Can I continue working at my on campus job?
As President Green shared in his message this morning, student-employees should check with their supervisor. Every effort will be made to help student employees maintain employment, which may mean a shift in work and/or work location, depending on the position.
I was told not to come back after Spring Break, can I earn the remainder of my work study award?
We are assessing flexibility the Department of Education has provided us to assist affected students. If you receive work study as part of your financial aid package, you will receive more information as it becomes available.
Will I be able to work remotely and earn work study funds?
We will share information as it becomes available.
I was offered work study but haven’t worked. I had unexpected expenses and need additional funds. Can I receive my work study award?
Students cannot earn offered work study funds if they haven’t worked this academic year. Please send an email (firstname.lastname@example.org) explaining your circumstances and a financial aid counselor will review your situation.
What happens if I withdraw from all my classes due to COVID19?
If you withdraw from all courses, it is possible you will owe back a portion of the financial aid you received for the semester. The guidance we currently have regarding withdraws has not changed from any other semester in which a student withdraws. If you feel like a medical withdraw would be appropriate, you should contact the Dean of Students office to discuss this option and the benefits associated with it. However, for any withdrawal (“regular” or medical) a review of financial aid eligibility will have to be performed and aid may potentially need to be returned. Currently, there are measures being discussed in Congress to assist with this issue, but we do not know any details or timeframes on what, when, or if things will change. We will notify students via email if we receive new guidance at a later time. See our current withdrawal policy here - https://www.uidaho.edu/financial-aid/keep-your-aid/withdrawing-aid
What if my class is cancelled before it begins and I was unable to attend?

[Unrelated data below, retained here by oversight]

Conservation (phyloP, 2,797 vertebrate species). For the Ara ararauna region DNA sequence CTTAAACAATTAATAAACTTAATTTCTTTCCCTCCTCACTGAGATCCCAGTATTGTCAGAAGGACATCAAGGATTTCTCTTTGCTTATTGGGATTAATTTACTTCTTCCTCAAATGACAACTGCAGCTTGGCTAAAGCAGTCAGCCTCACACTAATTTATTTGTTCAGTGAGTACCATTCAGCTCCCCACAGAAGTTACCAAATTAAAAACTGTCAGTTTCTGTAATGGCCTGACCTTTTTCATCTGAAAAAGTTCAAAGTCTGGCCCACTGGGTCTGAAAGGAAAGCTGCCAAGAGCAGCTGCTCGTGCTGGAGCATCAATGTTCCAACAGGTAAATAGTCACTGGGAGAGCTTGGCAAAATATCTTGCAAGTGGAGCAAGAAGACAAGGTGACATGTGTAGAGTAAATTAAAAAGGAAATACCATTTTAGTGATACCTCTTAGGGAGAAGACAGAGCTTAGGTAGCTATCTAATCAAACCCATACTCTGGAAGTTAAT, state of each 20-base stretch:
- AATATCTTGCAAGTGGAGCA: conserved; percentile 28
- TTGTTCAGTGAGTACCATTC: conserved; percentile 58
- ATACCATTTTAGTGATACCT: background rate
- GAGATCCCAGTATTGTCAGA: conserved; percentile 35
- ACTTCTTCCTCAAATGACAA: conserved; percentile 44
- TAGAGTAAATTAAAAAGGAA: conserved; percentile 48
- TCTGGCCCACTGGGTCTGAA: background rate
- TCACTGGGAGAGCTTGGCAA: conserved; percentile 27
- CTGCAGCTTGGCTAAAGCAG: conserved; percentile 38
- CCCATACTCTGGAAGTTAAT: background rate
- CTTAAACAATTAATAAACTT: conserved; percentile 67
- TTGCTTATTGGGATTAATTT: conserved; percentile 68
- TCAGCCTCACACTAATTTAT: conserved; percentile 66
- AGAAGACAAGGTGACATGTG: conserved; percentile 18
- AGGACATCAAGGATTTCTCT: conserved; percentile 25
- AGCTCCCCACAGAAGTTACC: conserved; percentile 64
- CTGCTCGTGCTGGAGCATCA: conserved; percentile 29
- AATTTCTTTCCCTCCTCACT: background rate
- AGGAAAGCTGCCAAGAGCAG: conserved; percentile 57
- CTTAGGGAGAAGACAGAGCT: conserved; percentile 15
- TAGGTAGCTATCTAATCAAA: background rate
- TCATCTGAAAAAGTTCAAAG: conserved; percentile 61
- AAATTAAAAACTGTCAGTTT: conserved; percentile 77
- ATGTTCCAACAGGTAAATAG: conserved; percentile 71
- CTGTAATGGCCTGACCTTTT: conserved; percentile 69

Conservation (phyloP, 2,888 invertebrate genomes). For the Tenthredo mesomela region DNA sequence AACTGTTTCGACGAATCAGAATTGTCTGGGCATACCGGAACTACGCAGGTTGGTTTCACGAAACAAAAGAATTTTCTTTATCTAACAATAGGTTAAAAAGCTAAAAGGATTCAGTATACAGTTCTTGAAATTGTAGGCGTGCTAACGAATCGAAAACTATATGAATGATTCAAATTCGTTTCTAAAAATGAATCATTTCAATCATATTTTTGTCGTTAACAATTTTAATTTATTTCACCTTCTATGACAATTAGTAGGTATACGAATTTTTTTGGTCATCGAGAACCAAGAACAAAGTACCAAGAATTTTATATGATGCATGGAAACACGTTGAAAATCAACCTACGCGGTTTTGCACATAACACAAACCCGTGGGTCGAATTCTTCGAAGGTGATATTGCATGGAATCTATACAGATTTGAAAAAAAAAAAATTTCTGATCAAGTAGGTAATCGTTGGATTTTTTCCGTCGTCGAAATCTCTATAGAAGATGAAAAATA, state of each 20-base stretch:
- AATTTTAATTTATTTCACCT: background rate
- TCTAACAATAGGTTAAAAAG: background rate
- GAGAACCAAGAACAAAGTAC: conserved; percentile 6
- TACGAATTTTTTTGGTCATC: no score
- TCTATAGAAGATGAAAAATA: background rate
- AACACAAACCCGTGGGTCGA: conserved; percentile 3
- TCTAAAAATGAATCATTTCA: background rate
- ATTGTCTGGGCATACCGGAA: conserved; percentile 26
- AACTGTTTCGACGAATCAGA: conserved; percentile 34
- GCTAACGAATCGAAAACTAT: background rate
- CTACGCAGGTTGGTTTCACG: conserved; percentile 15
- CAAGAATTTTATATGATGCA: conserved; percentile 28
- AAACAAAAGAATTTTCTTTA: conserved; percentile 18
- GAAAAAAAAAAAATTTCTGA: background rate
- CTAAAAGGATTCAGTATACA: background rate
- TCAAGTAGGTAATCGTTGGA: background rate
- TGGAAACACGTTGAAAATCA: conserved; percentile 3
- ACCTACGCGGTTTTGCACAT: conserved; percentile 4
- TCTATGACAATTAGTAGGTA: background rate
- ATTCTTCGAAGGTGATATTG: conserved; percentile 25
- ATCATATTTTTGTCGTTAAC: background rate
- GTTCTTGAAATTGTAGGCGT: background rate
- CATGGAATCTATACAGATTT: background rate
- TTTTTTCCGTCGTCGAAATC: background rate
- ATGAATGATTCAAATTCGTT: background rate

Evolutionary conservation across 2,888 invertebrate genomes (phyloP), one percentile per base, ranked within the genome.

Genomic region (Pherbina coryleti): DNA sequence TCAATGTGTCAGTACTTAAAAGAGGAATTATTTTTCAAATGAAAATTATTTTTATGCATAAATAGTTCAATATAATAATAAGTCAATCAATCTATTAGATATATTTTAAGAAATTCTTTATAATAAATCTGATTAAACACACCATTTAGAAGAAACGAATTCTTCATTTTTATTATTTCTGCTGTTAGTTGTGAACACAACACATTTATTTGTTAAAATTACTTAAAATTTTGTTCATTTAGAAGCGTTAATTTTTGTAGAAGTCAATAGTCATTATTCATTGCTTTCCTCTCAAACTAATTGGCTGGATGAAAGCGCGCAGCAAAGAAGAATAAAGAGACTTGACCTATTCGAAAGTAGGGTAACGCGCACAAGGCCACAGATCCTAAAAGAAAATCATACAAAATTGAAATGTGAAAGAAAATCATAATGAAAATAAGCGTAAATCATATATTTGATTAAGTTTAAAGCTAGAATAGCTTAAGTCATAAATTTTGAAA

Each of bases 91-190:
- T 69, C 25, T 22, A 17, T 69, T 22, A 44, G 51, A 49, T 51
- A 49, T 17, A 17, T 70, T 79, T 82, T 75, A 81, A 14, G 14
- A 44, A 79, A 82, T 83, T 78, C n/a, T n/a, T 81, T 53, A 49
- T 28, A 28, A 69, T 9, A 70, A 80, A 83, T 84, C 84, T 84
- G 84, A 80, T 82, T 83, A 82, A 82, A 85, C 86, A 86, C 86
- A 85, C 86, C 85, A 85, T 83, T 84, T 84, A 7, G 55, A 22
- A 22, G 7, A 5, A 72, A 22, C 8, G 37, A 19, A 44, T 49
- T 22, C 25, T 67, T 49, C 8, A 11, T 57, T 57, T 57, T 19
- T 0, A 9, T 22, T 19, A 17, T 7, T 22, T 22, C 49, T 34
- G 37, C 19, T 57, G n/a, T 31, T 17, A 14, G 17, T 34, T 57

At the moment, we have no new guidance from the federal Department of Education regarding this situation as to how it impacts your financial aid. There are a few scenarios with this situations:
Pell grant recipient - Generally, dropping an individual course or two, but not all, would not impact your aid unless you are a Pell grant recipient. If you do not attend or participate academically in at least full time credits (12 credits), and you are a Pell grant recipient, you may owe a portion of your Pell grant back for the semester. However, it may be possible for you to add a late starting course (even some PEB courses are offered through an online format!) to maintain 12 credits for the semester. Contact your academic advisor with questions. If a course is dropped that was not begun, but you have more than 12 credits still, there should be no issues from the enrollment change as it relates to Pell (i.e. you had 15 credits and moved to 14 credits – still over 12!).
Federal Direct Stafford Loan recipients - If you did not have Pell, your federal aid should not be impacted immediately by dropping a course. If you drop below 6 credits, however, your 6 month grace period would start on any borrowed federal student loans.
Idaho Opportunity Scholarship recipients - If you are an Idaho resident and receiving the Idaho Opportunity Scholarship, you must complete at least 24 credits each academic year as a criteria to receive the scholarship in the future, we have no new guidance on this regulation at this time. However, you can consider taking summer courses to meet the 24 credit requirement.
What are my options if I have extenuating financial circumstances due to loss of employment, reduction in hours/income or other instances that affect my ability to pay bills?
You should email the Student Financial Aid Services office at finaid.udiaho.edu (from your VandalMail account) detailing the nature of your situation. Our staff will review the options available to you and provide advice on how to proceed. These options may include an adjustment to your available income on the FAFSA to increase your federal aid eligibility, a request that you borrow some or all off your Federal loan eligibility and/or consideration for other forms of assistance on a case-by-case basis.